As you digest your Thanksgiving feast this Thursday and settle in to watch some football with the family, keep in mind that your down time comes with a cost. Nearly all NFL teams are profitable before a single ticket is sold and for most of these teams it’s public dollars that have made this level of profitability possible. This week on Sea Change Radio, we re-visit our 2014 discussion with Patrick Hruby, a contributing Editor at VICE Sports. In this examination of “sports welfare,” Hruby talks about how common government subsidies are in the sports industry, and the opportunity cost felt by environmental causes when public coffers are drained in order to bankroll some of the wealthiest enterprises in America.
Five years ago, when we first started covering the food waste issue, America was throwing away enough food to fill the Rose Bowl every day. And, unfortunately, not much has happened to change that statistic. But this week on Sea Change Radio, we talk to someone who’s doing his best to change the status quo. First, we dig into the archives from 2011 as food waste expert, blogger and author of American Wasteland, Jonathan Bloom, gives us some perspective on the amount of food we waste from field to fridge in this country. Then, we hear from David Rodriguez, a Mexican immigrant turned Boston-based entrepreneur, who tells us about his startup company Food For All, a mobile app that allows diners a chance to purchase leftover food from restaurants at a steep discount.
If you had a functional magic wand wouldn’t you use it to reverse climate change? A quick flick of your wrist and, presto change-o, our troubles would be over! But, as our guest this week on Sea Change Radio, David Hart, rightly points out, that’s not how the world works. Hart, a professor at George Mason University and a senior fellow at the Information, Technology and Innovation Foundation (ITIF), summarizes his recent report on the need to avoid overly optimistic, simplistic solutions to climate change, or what he calls “magical thinking.” He argues that environmentalists and science-deniers may both be guilty of this enchanting oversimplification, and posits that instead we need to devise complex strategies to address the multi-faceted dilemma that is climate change.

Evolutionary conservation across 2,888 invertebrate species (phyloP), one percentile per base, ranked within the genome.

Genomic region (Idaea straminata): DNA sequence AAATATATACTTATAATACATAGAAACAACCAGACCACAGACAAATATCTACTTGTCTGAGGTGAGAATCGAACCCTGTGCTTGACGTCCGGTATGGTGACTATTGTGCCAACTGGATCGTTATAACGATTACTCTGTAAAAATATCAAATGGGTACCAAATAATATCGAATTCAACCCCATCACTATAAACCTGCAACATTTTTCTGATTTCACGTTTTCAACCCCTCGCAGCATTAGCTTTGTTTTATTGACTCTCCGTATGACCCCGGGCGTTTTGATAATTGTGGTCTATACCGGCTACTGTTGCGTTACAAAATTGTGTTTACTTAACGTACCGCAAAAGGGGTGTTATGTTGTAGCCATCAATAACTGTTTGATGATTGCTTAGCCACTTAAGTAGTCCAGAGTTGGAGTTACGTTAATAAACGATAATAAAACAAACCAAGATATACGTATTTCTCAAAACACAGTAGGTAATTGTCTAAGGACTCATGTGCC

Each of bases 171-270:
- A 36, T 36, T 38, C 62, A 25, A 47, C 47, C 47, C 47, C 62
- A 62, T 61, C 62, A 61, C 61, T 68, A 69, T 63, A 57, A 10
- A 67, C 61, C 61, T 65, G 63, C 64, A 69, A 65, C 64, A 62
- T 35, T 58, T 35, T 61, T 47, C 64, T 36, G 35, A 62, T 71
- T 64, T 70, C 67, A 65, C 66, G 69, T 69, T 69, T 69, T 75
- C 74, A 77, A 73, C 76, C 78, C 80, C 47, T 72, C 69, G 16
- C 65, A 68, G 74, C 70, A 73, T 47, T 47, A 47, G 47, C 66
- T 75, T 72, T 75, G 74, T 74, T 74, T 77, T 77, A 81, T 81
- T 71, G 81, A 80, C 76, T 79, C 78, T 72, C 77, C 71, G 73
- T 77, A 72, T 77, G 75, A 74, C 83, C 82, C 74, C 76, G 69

Do you live in a city? Well, if you don’t, you may soon. It is predicted that by 2050, more than 70 percent of us human beings will be living in cities. The urban landscape offers several advantages for sustainability, including reduced transportation emissions, more efficient water delivery, and less per-capita energy consumption. But those of us who live in cities know there are also disadvantages. Today on Sea Change Radio we speak with two innovative thinkers who are working on solutions to a couple of the problems of city living. Our first guest is Doniece Sandoval whose company Lava Mae recycles buses and transforms them into mobile showers for people who cannot access sanitation, many of whom live on our urban streets. We talk about the model, the mission, and the vision of replicating these bathroom buses in cities everywhere. Next, we dig into the archives to revisit host Alex Wise‘s discussion with Dickson Despommiers, microbiologist and vertical farming advocate. He tells us why he believes growing food in skyscrapers would conserve water and fossil fuels, and how it could become the way cities get food in the not-too-distant future.
Fossil fuel is sort of a dirty word in environmental circles, but it still comprises over 80% of the world’s energy consumption. This week on Sea Change Radio, oil expert Daniel Dicker explains the complex role that oil and gas plays in the world’s economy. First, we take a look at the recent OPEC meetings and the effect that they’ll have on oil prices moving forward, then we get a snapshot of the challenges that the major oil producing countries face today. Lastly, we get a glimpse into how oil markets are reacting to the inevitable transition to renewable energy.